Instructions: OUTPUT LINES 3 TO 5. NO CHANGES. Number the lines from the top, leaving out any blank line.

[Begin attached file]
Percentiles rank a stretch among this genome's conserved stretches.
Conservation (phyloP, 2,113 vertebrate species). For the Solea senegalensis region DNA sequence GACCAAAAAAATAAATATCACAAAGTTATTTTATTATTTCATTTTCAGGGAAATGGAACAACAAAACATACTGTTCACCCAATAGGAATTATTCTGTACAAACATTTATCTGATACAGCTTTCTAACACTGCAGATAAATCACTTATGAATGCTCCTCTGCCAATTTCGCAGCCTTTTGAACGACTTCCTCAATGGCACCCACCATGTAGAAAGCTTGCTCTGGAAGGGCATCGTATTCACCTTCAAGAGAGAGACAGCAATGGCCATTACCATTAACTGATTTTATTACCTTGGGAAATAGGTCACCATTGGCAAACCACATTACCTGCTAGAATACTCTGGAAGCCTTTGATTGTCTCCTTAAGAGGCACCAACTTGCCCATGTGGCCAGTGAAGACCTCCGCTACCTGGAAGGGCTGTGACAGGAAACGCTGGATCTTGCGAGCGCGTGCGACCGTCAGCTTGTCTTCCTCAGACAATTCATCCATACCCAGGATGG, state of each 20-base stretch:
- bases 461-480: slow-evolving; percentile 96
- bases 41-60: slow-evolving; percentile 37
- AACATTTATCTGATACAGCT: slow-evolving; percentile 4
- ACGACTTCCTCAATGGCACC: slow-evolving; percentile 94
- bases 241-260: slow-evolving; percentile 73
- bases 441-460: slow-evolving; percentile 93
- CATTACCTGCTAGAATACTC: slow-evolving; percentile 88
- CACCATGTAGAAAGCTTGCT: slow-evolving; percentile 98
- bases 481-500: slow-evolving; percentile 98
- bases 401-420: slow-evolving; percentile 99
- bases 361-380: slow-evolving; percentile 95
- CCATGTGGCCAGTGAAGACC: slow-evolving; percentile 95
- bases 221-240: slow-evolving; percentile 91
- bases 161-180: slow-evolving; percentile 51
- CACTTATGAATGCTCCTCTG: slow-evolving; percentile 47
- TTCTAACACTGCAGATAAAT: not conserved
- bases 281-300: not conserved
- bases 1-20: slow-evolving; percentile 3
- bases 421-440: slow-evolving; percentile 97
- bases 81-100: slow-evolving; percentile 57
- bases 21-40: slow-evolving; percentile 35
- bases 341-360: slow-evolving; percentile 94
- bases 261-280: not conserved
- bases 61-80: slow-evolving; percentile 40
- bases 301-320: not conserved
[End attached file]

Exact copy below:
- bases 461-480: slow-evolving; percentile 96
- bases 41-60: slow-evolving; percentile 37
- AACATTTATCTGATACAGCT: slow-evolving; percentile 4